I’m finally ready to unveil my latest project: a video and sound effects processing machine mounted in a portable case. The project is geared toward use with tabletop RPGs. The kit will contain a video projector to display initiative and effects during combat, images and video to illustrate the plot and a speaker system for music and sound effects. A wireless network access point will be installed to allow remote control from a laptop or iPhone.
While this project is primarily for use by dungeon masters, the final product could easily be adapted for use as a VJ rig or a mobile theater. I’ll be posting my progress over the next several weeks with instructions and pictures. This will be more of a HOWIDIDIT than a HOWTO. I won’t be providing exact part lists because I’m scrounging half of the parts from my junk drawers. Hopefully others will find it useful in assembling their own DIY kits.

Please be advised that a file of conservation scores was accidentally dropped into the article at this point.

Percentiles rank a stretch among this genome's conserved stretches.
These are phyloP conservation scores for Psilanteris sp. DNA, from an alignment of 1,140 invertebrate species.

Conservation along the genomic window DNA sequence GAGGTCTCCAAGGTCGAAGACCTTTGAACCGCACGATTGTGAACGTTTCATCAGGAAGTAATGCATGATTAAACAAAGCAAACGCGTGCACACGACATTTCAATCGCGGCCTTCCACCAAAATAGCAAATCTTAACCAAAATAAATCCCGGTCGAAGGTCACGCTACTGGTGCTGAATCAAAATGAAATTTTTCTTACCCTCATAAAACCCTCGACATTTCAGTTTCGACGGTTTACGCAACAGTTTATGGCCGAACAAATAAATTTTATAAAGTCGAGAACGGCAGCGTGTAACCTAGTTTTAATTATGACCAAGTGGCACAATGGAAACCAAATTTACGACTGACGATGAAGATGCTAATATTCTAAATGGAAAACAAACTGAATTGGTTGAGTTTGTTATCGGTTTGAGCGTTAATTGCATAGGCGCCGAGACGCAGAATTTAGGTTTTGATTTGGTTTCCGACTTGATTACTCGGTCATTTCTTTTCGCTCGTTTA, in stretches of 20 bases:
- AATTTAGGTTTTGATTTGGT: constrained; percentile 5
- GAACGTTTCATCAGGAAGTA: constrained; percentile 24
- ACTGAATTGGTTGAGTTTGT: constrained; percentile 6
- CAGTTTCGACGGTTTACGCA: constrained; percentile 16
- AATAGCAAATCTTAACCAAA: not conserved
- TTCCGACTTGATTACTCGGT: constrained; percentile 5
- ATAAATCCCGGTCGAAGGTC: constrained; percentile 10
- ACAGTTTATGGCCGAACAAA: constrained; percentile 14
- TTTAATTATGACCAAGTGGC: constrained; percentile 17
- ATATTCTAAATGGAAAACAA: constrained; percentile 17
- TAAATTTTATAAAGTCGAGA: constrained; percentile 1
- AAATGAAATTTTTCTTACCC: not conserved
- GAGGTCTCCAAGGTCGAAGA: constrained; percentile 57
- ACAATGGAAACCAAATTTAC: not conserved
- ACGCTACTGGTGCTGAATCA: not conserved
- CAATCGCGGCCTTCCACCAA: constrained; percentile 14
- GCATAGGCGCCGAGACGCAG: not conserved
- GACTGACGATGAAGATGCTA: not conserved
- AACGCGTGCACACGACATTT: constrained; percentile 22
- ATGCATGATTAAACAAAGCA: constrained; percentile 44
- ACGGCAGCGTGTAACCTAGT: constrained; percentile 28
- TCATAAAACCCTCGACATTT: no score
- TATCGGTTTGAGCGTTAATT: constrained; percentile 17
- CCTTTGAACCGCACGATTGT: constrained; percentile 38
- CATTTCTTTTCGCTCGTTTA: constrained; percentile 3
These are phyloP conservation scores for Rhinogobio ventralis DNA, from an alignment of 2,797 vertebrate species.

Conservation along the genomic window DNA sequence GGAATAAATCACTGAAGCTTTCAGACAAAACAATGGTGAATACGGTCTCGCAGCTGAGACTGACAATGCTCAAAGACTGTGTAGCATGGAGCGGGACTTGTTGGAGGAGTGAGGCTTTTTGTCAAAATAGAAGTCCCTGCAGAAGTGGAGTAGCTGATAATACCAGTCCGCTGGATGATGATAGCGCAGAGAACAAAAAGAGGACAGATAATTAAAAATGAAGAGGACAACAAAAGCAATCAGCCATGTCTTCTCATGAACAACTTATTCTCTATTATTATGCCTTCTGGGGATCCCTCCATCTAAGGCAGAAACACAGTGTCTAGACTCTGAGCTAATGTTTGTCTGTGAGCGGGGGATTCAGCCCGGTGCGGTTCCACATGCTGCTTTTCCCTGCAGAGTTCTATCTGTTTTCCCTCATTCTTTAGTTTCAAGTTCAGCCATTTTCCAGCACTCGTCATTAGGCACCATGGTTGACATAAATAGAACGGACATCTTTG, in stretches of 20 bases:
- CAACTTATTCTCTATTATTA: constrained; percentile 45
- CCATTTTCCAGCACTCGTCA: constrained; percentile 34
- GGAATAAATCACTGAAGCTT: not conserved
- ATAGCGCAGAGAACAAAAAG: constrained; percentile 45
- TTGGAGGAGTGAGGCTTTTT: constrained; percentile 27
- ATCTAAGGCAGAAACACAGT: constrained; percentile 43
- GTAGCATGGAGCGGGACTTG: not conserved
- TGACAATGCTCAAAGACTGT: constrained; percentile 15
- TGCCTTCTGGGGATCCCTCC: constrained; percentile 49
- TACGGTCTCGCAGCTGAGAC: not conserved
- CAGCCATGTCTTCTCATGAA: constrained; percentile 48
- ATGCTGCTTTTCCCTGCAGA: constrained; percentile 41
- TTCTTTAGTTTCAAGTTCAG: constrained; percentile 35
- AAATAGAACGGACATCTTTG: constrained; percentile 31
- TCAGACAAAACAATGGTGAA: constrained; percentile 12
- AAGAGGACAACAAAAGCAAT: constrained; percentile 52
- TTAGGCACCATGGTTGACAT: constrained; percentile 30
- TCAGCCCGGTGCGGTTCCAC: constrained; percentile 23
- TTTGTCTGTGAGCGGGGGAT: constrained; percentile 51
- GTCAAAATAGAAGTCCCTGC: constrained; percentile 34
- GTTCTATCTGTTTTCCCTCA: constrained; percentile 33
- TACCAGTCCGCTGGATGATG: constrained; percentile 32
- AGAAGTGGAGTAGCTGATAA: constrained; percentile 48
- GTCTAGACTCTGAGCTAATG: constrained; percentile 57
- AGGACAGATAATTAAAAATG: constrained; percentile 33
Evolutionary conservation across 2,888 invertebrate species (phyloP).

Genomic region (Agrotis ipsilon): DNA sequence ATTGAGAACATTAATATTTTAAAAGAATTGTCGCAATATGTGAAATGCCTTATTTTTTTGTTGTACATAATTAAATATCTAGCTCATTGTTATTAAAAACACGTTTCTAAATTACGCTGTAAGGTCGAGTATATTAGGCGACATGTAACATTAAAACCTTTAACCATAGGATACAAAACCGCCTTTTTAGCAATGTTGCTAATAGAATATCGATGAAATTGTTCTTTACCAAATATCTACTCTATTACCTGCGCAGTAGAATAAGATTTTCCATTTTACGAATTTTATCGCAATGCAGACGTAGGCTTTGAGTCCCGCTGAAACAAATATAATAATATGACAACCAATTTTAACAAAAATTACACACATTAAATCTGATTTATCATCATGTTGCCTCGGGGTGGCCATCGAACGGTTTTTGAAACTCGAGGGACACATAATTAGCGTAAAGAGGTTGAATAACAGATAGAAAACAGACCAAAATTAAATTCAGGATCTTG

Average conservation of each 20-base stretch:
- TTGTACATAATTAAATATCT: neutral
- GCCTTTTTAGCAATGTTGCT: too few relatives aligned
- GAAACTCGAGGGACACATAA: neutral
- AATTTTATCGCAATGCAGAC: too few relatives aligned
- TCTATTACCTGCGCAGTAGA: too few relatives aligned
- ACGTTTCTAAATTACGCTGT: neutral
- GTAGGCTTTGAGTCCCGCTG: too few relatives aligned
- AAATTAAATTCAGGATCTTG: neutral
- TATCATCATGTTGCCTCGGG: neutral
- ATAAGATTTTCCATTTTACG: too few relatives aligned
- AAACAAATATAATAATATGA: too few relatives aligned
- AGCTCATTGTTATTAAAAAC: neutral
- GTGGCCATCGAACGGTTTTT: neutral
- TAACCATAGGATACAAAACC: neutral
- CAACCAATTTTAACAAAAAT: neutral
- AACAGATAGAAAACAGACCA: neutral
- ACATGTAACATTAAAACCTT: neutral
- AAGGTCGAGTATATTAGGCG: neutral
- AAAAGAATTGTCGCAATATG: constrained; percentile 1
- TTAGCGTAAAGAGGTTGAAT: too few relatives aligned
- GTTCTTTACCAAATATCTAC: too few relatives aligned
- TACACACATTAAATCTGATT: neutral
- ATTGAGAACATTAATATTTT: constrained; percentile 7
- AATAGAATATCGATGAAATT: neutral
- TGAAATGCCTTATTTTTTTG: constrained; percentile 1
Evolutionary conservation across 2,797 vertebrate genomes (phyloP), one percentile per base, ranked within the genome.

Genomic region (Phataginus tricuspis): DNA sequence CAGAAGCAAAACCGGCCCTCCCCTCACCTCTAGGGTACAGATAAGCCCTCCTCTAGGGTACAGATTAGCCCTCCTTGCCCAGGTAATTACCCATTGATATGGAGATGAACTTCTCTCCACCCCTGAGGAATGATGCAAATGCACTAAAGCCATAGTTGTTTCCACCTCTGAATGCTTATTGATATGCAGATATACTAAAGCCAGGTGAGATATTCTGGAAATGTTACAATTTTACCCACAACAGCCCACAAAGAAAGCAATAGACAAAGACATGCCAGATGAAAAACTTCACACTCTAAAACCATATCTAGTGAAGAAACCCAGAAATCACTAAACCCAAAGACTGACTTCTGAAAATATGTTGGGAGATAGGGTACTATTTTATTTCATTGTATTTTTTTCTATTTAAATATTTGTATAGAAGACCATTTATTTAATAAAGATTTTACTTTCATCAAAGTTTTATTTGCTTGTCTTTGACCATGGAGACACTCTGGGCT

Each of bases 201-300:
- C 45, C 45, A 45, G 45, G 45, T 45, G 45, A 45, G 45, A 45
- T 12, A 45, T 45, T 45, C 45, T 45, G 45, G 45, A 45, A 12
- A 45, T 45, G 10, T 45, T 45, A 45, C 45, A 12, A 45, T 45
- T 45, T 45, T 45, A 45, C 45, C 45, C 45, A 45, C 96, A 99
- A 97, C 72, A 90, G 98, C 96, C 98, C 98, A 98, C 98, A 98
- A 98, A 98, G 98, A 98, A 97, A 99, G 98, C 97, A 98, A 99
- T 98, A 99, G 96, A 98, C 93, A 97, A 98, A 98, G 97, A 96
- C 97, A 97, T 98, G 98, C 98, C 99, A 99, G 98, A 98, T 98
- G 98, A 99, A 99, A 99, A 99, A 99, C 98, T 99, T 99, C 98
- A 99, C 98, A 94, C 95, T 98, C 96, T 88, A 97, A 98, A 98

If you have been following the site, you already know I am a laptop DM. I use a laptop, sound effects and a LCD projector in my weekly D&D game. I pack all my electronics, dice bag and minis into a plastic suitcase and lug it to work on game days. I’ve been using the setup for a little over three months with great success, but I do notice some problems now.
My biggest issue with my current rig is configuration time. It takes me at least 15 minutes to get everything ready and 10 minutes to break down at the end of the gaming session. I’d like to build a more versatile rig that can be assembled in under 3 minutes so I can kickback and chat with my friends. Because I live in Seattle, my second biggest problem is the weather. I currently store all my game materials in a watertight case because I never know when I’ll end up in a torrential downpour. The case modification must remain waterproof.
Step 1: Pick a case